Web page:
The Sisters of Charity of Montreal, commonly known as the Grey Nuns, have sold their downtown motherhouse to Concordia University for CAD$18 million.
The sisters made the announcement at a June1 press conference, held at the university.
The decision to sell was motivated by the community’s continuing decline in vocations.
There are currently 250 sisters, whose average age is 82, living in the motherhouse, which was built to accommodate up to 1,000 people. Overall, there are 574 Grey Nuns in the province of Quebec; their average age is 77.
The property, which is prime downtown real estate, could easily have been sold for much more. But Sr. Aurore Larkin, SGM, said it was important for the sisters to sell their property to an organization which they believe is in line with their educational mission and one which would preserve the historical landmark, including the chapel, which was designated a historical site by the provincial government in the 1970s.
“Concordia University’s commitment to accessibility to all ages and backgrounds forms a natural alliance with the Grey Nuns,” the superior general told The Gazette. “It honors the mission of St. Marguerite d’Youville (the foundress) – a woman who opened her arms to all, regardless of gender, race or religious beliefs.”
Concordia intends to convert the 1871 convent into a fine arts complex. The university, whose student population numbers more than 30,000, will only move into the motherhouse over 15 years, beginning in 2007.
The move will take place in stages. Concordia will take over the west wing in 2007, the central section and the chapel in 2011, the north wing in 2018 and the south wing in 2022. The sisters will continue to live in the motherhouse throughout the move.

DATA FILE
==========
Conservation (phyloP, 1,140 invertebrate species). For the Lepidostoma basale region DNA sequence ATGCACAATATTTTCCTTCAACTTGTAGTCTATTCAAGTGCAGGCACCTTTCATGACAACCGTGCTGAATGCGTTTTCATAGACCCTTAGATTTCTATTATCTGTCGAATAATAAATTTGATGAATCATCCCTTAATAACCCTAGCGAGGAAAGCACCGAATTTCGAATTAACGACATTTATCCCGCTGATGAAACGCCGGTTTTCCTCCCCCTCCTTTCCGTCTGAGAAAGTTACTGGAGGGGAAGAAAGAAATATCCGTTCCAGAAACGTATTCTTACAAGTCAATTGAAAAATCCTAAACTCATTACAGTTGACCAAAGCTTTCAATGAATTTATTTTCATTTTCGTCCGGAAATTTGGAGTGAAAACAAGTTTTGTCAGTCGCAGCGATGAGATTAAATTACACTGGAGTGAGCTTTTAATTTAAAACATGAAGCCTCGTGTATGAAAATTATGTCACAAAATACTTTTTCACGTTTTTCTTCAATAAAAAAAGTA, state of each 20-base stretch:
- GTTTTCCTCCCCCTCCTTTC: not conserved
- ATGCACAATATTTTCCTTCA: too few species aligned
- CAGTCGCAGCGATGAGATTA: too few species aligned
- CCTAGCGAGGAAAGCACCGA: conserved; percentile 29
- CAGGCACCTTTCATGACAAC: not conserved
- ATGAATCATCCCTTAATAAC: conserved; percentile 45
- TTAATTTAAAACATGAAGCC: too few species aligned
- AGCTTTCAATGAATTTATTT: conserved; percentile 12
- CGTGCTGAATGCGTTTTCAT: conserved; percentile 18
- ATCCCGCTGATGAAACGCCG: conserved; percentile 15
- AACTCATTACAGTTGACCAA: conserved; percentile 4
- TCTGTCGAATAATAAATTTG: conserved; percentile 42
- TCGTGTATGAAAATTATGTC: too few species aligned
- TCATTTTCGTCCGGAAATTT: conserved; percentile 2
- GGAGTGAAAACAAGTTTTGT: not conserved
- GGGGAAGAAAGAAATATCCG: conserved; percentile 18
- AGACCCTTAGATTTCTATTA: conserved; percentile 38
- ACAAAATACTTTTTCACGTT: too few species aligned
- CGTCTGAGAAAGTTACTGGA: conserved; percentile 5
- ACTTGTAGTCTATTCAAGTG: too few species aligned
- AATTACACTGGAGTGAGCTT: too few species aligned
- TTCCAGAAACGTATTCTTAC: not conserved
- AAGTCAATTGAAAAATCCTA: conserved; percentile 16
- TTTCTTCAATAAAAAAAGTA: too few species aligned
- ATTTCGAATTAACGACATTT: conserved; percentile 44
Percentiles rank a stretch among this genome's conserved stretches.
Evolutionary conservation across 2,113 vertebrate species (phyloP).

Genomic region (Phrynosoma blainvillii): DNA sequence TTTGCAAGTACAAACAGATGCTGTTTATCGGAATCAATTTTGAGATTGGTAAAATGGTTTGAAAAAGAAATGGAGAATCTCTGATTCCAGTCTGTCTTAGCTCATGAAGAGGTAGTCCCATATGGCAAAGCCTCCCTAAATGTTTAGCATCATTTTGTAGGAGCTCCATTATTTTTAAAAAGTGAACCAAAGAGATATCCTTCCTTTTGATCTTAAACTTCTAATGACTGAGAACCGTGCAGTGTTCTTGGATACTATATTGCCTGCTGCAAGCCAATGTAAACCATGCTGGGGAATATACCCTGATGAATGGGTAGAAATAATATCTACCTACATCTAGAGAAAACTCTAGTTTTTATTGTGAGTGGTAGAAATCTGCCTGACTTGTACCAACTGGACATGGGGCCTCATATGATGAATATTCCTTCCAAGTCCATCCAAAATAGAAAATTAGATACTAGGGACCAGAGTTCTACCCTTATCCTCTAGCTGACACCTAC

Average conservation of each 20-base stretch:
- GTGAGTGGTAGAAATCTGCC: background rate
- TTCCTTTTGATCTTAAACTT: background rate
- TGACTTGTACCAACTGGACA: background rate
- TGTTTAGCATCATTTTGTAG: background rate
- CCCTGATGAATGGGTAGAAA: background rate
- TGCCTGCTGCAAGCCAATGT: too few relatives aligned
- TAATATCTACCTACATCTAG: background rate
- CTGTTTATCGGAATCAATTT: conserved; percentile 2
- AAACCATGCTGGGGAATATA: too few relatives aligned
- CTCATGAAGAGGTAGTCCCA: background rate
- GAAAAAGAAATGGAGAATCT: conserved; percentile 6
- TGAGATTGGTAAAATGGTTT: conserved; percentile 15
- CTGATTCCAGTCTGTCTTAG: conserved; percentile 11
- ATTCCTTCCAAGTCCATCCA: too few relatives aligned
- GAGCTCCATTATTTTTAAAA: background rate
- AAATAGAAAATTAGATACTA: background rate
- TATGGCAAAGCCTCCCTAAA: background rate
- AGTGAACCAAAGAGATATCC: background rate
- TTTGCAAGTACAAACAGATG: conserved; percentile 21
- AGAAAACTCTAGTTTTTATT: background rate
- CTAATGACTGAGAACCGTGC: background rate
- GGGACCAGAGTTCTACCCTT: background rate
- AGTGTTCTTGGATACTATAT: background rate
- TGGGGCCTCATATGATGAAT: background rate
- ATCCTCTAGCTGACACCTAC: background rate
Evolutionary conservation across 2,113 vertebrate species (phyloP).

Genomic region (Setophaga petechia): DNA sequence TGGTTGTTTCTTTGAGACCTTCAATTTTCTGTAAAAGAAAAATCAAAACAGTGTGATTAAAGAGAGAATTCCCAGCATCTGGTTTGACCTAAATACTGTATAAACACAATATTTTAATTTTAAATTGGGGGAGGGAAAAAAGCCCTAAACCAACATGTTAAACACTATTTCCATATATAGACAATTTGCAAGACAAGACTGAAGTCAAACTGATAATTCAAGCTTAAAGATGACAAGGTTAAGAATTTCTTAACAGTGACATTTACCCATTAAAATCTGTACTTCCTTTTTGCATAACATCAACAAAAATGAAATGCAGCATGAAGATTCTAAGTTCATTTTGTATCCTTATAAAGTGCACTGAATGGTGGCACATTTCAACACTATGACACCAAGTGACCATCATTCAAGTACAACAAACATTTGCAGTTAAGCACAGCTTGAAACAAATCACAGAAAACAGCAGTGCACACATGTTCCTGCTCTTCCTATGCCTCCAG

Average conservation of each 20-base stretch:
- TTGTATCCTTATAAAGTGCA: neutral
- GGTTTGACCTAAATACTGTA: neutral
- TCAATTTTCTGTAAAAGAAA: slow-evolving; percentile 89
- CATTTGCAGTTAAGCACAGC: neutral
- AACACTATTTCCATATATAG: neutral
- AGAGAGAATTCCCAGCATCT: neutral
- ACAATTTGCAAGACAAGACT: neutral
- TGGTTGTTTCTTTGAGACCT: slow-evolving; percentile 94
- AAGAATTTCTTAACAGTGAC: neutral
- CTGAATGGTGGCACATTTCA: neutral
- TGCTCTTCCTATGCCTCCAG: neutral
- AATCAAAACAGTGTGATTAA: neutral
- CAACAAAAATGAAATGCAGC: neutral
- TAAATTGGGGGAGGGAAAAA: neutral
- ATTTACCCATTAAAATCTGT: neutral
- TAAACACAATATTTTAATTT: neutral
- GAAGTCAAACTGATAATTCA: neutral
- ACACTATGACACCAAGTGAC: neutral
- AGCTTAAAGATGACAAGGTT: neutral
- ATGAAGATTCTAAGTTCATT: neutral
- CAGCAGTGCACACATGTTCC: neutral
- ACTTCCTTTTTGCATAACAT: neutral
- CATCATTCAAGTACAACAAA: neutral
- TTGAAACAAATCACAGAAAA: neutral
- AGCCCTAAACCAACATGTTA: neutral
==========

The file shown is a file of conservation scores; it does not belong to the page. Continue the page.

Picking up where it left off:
Most of the congregation’s artifacts have already been moved to the foundation house in Old Montreal. However, the tomb of St. Marguerite d’Youville is still in the motherhouse chapel. A date has not yet been set for the transfer of her remains.
Doing the right thing
Sr. Larkin explained that the congregational leadership received a mandate at the last general chapter in 2001 to assess the congregation’s properties and to sell the motherhouse, which was too large and expensive for the dwindling and aging community to maintain.
“This is a very emotional time for us,” the superior general told the Catholic Times. “But we have moved ahead knowing that we’re doing the right thing.”
Sr. Larkin said the sale does not mean an end to the sisters’ mission. They will continue their ministry, she said, it will just happen somewhere else.
The Sisters of Charity was founded by Marguerite d’Youville, a 28-year-old widow with two sons, in Montreal in 1737. She ministered to the poor, vagrants, drunkards and the sick, operating Montreal’s largest hospital at the time. The congregation soon expanded to the rest of Canada, the United States and Brazil. St. Marguerite d’Youville died in 1771. She was beatified by Pope John XXIII in 1959 and canonized by Pope John Paul II in 1990.